Tag Soup: What Went Wrong?

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Unpunched Whitetail Tag?  Here's Why You Failed.

The consistently-unsuccessful whitetail hunter insists it's all luck, continuing to commit the same mistakes repeatedly despite lackluster results. The regularly-successful whitetail hunter learns from his mistakes, turning failure into success.

Here's some common mistakes and how to avoid them:

Missed The Big Shot: Nothing's more frustrating then finally receiving a season-making shot only to miss. Better shooting skills are an obvious answer, but how? Perhaps it's time to admit you need help. Hire a shooting coach to sort out bad shooting habits and/or form -- especially to cure debilitating target panic inflamed by the phenomenon known as buck fever. Have a professional inspect your equipment, ensuring it's tuned perfectly, promoting clean flight with broadheads.

Blew Opportunities Before The Shot: Bad shot timing, noisy clothing, creaking stands and other such annoyances likely foil more whitetail encounters than anything else. To begin, throw out any hunting duds that rustle, crackle or pop -- no matter how warm, comfortable or costly they are. Oil contact points on stands, spot-weld creak points or retire those noisy stands to the practice range. Finally, be more conscious of shot timing; drawing your bow well ahead of time (that's what 80% let-off is all about), only when a deer's head is behind an obstruction, or allowing deer to pass, their attention directed forward and a quartering shot presented.

Saw Few If Any Deer: You can't kill deer you don't see. If you've been bowhunting the same tired stand sites year after year, or even the same property with little to show for your efforts, maybe it's time for change. Seek fresh hunting ground, even if that means investigating public lands. If this is impossible, at least investigate new corners of available property and employ new stand sites where deer haven't been hunted before. You should never remain satisfied a stand is in the best place possible, always seek better options.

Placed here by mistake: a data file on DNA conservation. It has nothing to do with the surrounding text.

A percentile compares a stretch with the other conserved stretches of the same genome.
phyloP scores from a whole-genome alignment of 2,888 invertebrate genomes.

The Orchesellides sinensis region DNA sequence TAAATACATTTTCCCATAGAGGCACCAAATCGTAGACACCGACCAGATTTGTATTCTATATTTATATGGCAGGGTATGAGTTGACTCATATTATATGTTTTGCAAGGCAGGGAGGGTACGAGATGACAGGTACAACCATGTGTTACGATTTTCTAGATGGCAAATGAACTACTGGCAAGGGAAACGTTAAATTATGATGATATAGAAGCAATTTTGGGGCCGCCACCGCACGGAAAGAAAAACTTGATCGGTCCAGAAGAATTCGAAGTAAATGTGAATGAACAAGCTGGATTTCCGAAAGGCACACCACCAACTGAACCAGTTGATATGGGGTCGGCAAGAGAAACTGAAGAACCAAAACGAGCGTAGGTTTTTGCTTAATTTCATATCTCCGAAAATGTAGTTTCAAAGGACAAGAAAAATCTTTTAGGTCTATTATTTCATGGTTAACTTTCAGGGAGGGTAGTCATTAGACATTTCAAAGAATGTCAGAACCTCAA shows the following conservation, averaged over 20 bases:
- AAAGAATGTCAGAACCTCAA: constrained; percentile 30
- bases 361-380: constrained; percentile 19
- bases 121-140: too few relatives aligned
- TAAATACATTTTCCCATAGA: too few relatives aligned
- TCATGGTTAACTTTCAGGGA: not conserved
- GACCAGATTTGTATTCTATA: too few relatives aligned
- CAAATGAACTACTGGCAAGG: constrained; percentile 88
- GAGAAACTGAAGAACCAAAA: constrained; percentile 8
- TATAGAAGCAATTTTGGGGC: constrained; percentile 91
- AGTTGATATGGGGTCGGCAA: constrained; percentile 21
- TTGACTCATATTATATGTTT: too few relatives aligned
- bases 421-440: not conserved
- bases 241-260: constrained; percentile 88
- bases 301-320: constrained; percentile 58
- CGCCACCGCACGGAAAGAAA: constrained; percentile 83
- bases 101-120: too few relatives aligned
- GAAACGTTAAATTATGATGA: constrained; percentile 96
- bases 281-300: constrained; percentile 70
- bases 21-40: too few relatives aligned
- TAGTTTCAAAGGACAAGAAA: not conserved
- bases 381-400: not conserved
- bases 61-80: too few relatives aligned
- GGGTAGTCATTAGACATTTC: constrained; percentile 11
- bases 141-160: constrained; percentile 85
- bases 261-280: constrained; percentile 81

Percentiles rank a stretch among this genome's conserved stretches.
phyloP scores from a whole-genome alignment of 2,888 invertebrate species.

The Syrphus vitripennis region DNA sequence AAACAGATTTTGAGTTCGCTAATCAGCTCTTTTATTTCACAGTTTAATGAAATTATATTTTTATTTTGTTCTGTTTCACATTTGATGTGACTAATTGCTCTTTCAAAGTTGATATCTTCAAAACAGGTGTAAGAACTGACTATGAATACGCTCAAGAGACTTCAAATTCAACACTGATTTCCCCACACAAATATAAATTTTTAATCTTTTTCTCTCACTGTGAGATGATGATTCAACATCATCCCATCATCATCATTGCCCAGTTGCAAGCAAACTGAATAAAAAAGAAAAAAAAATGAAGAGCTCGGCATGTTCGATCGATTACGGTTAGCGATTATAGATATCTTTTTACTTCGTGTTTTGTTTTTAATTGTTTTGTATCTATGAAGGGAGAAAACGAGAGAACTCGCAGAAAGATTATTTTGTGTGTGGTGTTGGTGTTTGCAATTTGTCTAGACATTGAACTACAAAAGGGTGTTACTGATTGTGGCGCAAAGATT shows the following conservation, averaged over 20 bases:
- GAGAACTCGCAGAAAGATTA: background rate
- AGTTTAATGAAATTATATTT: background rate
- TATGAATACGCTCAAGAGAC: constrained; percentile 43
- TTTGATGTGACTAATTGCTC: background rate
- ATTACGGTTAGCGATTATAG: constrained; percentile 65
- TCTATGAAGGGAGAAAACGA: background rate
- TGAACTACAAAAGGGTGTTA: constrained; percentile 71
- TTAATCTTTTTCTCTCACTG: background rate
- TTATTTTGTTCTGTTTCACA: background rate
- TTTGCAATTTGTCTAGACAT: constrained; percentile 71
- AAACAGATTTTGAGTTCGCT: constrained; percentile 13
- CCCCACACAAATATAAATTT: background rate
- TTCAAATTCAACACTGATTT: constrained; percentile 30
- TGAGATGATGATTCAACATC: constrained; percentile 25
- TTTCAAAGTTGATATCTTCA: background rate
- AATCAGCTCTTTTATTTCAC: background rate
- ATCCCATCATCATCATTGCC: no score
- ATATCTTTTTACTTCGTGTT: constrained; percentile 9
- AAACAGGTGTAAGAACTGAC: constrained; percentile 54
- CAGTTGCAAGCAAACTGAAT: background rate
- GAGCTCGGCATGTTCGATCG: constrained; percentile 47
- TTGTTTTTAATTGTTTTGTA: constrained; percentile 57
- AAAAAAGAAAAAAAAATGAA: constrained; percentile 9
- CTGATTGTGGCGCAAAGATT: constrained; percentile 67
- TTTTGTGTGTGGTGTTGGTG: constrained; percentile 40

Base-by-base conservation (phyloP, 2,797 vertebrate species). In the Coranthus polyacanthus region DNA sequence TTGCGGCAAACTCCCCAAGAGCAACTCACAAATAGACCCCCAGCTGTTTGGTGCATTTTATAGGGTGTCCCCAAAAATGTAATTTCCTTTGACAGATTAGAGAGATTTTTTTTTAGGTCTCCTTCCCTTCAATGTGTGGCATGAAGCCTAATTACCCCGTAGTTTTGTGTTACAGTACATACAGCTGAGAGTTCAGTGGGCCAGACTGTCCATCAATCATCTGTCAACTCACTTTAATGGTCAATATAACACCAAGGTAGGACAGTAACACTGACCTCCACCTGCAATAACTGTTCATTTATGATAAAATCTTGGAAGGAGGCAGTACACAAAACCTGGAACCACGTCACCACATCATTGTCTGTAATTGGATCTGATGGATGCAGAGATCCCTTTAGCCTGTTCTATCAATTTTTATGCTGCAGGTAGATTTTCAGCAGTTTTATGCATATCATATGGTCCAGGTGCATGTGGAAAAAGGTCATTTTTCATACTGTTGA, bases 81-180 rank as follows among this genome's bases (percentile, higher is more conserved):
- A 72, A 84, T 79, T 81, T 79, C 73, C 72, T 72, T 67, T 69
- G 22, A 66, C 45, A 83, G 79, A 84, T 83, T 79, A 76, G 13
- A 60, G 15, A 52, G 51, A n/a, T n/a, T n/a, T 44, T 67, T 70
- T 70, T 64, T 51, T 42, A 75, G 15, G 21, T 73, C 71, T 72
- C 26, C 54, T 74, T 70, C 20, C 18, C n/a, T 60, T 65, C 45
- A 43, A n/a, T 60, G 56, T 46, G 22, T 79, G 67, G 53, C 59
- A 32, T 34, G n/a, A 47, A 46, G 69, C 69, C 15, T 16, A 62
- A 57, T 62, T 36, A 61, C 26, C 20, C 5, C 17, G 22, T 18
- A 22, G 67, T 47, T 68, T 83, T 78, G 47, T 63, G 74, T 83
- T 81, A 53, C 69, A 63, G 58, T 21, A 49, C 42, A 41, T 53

Practiced Poor Scent Control: Lack of deer sightings might also mean you're leaving scent behind while hanging stands, checking cameras or coming and going between hunts. Make more effort to keep hunting clothes and boots completely free of offensive odors, laundering them in scent-free detergents and storing in scent-free plastic tubs. Put them on just before entering your stand and take them off immediately after. Use scent-killer sprays liberally -- they work. Use a minimalist approach when cutting shooting lanes and trimming stand sites so as not to alert savvy bucks.  

Stand Placed Perfectly But Hunted Wrong Winds: I've got one steadfast rule while bowhunting whitetail: Never but never hunt a stand unless wind is ideal. Let a trophy buck bust you on a stand one time due to unfavorable winds and it's game over for that site. You might as well pull that stand and start over. It's simply easier to wait for the right wind. If the wind isn't perfect for a particular site, sit somewhere else. Period. When a stand site allows (like ridges or points) I often set two stands, opposite each other, to allow sitting the place on opposing winds.